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Money can't buy love, but it does matter when bringing a loved one to the U.S.: A look at the Affidavit of Support1


By John C. Valdez, Attorney at Fontes Figueroa Law Group

Serving clients in Orange County, Riverside County, and surrounding areas.

Poets and pop singers often downplay the importance of money when speaking of love,2 but the drafters of our U.S. immigration laws are not so sentimental. Indeed, if you want to sponsor your foreign national spouse for a green card, you will need to show that you can support your true love.3 The rational for this requirement is that it is in our public interest to assure that immigrants coming to the U.S. will not go on welfare and, thus, be a burden on society. The instrument the government uses to help prevent the admission of someone who would become a public charge is called an Affidavit of Support.

What is an Affidavit of Support?
The Affidavit of Support is a binding contract between the sponsor of a green card applicant and the U.S. government. If you are sponsoring your wife or husband for a green card, you most likely need to complete this form.4 When completing this form, you will be required to show that you have sufficient income (and in some cases assets) to demonstrate that you can maintain your spouse and other members of your household at 125% of the Federal Poverty Guidelines (“Poverty Guidelines”). The Poverty Guidelines are updated each year.5 The 2013 Poverty Guidelines list the poverty level, at the 125% calculation, for a family of four at $29,437.

Does a Sponsor Face Potential Liability Associated with the Submission of an Affidavit of Support?
Marriage can, and should, be an uplifting and rewarding experience, but it comes with obligations, especially when one partner is sponsoring the other for a green card. Sponsors should be aware that the submission of an Affidavit of Support creates serious obligations. For example, if, after receiving a green card, your spouse later applies and receives certain Federal, State, or Local welfare benefits, the agency making the payments will have the right to seek reimbursement from you, possibly in a lawsuit.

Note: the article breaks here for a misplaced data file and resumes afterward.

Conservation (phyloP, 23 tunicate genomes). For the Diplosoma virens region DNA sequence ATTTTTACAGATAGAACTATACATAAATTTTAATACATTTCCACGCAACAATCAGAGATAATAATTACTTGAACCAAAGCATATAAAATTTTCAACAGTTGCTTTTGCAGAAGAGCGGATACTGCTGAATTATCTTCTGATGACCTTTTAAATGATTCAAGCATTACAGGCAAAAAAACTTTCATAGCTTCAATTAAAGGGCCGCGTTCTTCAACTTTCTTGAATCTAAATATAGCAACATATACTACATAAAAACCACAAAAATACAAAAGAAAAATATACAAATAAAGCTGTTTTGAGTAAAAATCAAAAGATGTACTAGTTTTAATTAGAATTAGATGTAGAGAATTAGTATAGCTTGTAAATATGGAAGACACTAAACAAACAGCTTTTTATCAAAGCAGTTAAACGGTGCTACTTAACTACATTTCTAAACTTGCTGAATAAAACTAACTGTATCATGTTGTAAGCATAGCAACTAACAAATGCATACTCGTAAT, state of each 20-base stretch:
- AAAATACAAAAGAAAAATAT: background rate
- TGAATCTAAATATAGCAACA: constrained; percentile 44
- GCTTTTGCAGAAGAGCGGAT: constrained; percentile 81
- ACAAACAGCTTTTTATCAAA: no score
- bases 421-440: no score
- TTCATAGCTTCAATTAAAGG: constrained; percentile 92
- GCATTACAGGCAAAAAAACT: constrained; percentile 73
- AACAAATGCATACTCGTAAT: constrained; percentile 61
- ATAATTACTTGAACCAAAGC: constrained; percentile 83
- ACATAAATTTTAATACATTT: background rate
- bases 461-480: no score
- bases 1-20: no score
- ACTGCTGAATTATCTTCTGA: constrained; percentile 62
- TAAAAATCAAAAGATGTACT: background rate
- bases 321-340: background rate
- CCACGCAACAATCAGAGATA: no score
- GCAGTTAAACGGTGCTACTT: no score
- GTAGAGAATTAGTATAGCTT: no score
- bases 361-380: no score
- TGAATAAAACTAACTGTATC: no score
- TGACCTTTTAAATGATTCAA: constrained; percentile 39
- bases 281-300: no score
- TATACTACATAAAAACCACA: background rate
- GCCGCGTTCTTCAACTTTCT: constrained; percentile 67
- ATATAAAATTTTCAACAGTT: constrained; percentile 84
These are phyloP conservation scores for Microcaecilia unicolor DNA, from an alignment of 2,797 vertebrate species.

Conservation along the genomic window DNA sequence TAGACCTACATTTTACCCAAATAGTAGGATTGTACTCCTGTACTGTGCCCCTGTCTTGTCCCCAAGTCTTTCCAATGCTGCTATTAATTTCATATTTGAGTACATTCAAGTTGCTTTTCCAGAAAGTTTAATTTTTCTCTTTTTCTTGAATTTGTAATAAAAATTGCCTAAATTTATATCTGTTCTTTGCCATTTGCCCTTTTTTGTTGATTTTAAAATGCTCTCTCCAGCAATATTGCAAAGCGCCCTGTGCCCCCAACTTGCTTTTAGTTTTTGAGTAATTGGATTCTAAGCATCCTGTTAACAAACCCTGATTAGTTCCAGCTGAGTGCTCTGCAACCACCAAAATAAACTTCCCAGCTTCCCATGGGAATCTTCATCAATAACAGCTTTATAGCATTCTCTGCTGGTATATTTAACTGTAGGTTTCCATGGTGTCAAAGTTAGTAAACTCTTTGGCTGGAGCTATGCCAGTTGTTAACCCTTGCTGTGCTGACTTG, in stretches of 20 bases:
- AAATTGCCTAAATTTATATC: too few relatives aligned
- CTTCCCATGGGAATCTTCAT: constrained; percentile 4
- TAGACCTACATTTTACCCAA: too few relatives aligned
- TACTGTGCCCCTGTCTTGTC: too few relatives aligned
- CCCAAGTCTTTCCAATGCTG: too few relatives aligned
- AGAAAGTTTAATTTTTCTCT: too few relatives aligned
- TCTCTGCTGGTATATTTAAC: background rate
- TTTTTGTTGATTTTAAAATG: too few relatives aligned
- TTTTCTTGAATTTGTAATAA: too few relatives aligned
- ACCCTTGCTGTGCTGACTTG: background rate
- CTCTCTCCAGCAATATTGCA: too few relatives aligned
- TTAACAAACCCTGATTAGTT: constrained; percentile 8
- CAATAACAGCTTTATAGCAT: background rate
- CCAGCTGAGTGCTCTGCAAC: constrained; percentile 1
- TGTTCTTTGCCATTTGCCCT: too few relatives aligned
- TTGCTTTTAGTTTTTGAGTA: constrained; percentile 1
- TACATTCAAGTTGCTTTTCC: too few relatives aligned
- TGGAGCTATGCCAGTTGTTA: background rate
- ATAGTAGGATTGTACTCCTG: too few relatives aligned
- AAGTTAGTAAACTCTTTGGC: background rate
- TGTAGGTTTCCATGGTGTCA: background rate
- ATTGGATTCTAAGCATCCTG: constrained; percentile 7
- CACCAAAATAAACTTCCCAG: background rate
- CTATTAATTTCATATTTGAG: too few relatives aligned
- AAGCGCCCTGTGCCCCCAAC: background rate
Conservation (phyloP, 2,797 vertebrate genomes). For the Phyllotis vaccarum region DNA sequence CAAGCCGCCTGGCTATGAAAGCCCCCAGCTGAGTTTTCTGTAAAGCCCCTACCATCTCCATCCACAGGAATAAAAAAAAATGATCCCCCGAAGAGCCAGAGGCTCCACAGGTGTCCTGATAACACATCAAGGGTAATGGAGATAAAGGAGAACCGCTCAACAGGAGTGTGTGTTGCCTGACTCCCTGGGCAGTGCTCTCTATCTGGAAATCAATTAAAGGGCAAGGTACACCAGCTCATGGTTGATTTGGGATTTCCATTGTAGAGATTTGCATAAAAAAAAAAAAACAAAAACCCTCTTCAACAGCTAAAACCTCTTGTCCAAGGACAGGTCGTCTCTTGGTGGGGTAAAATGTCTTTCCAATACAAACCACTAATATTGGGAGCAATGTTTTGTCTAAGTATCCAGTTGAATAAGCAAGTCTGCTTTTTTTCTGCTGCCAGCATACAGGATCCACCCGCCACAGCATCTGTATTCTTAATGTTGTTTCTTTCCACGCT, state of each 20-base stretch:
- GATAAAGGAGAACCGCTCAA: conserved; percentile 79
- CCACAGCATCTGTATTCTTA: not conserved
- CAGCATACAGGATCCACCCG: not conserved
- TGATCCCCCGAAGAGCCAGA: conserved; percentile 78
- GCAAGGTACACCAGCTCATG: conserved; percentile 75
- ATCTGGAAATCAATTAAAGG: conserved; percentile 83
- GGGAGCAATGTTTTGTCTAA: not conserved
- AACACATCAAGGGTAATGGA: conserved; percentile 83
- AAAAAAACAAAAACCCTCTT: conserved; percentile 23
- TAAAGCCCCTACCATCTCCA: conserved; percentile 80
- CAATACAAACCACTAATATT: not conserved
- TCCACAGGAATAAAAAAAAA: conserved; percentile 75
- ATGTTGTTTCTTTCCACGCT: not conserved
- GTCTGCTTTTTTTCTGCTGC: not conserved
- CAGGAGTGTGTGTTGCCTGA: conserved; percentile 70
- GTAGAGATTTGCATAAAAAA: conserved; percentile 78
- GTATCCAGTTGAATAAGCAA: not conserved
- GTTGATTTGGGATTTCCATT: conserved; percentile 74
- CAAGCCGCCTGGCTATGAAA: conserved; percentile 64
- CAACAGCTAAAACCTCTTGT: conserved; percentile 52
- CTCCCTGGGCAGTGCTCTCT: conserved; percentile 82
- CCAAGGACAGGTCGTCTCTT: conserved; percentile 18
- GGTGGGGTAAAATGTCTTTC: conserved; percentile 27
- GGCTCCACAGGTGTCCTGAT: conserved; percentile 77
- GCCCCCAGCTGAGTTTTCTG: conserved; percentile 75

Moreover, the obligations of the affidavit of support will not end in the event of a divorce. Under the terms of an Affidavit of Support, the sponsor is obligated to guarantee that he or she will support the immigrant spouse at no less than 125% of the Poverty Guidelines. Pursuant to 8 U.S.C. § 1183a(a)(1)(B), the Affidavit of Support is legally binding and “enforceable against the sponsor by the sponsored alien,” as well as by government agencies. Some courts have found that this statute means that in divorce proceedings, the immigrant will be entitled to receive support payments that will maintain the immigrant as specified under the Affidavit of Support.6

What if the Sponsor Does Not Earn 125% of the Poverty Guidelines?